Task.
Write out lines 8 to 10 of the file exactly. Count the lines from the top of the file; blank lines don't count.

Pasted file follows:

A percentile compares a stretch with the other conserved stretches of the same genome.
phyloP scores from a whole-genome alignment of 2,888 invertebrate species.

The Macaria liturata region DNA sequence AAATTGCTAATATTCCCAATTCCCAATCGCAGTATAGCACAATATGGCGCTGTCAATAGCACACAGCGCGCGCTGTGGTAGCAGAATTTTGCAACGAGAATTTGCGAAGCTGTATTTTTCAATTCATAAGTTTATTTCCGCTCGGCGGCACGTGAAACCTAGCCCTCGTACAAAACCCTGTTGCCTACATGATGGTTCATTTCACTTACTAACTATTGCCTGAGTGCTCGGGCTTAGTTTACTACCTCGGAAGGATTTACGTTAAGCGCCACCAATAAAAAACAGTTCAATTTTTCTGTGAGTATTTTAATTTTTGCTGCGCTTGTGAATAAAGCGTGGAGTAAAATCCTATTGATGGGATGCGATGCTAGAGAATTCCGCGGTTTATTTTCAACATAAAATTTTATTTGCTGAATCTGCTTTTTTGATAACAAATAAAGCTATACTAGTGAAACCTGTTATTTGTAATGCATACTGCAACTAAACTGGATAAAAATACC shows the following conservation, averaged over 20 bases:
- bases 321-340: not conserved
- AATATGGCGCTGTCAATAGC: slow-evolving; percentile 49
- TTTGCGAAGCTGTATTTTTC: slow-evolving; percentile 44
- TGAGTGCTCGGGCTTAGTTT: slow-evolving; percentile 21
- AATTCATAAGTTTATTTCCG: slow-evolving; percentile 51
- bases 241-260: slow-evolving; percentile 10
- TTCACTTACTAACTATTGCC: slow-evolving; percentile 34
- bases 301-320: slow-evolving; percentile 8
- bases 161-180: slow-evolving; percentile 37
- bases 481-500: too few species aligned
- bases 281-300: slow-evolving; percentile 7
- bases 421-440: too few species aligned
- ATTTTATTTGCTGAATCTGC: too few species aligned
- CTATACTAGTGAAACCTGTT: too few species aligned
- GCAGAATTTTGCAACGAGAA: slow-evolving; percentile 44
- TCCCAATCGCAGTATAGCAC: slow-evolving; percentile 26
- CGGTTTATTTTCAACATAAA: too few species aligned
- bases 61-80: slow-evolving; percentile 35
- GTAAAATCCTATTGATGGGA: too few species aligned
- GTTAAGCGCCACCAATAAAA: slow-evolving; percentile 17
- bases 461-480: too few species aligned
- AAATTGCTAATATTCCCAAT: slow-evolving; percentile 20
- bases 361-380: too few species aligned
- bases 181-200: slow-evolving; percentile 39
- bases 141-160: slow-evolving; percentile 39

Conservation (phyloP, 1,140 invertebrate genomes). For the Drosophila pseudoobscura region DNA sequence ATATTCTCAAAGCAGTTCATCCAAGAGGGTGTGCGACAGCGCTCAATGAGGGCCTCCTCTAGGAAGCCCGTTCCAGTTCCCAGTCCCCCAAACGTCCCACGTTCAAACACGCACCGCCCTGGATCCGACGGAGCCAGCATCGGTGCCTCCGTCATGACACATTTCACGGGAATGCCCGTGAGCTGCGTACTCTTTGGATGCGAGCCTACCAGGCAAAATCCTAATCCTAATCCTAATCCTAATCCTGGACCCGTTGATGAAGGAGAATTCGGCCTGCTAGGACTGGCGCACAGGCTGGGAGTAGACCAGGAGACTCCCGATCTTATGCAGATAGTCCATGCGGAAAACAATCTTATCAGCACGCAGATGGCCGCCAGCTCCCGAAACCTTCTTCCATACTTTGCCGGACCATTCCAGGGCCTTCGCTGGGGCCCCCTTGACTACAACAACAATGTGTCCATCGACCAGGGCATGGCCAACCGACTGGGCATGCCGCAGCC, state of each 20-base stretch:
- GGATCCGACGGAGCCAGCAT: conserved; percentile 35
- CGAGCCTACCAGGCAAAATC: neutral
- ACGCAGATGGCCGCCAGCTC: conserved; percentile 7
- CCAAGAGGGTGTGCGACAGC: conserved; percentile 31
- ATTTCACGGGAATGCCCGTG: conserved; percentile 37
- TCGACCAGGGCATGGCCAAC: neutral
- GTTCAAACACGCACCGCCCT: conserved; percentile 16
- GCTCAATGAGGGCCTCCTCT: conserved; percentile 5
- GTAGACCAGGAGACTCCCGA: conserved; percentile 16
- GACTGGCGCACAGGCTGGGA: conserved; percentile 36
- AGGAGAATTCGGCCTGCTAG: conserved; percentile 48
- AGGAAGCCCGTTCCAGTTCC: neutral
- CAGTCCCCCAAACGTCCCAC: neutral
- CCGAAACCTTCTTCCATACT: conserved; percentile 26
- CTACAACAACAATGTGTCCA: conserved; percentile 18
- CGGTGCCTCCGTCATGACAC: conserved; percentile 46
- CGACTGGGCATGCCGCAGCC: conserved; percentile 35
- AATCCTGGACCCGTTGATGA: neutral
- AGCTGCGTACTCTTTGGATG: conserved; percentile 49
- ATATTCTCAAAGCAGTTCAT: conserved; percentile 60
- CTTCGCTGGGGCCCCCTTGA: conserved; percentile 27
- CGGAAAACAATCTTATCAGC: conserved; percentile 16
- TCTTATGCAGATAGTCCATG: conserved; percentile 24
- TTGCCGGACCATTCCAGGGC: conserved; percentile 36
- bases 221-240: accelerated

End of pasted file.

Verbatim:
- AATTCATAAGTTTATTTCCG: slow-evolving; percentile 51
- bases 241-260: slow-evolving; percentile 10
- TTCACTTACTAACTATTGCC: slow-evolving; percentile 34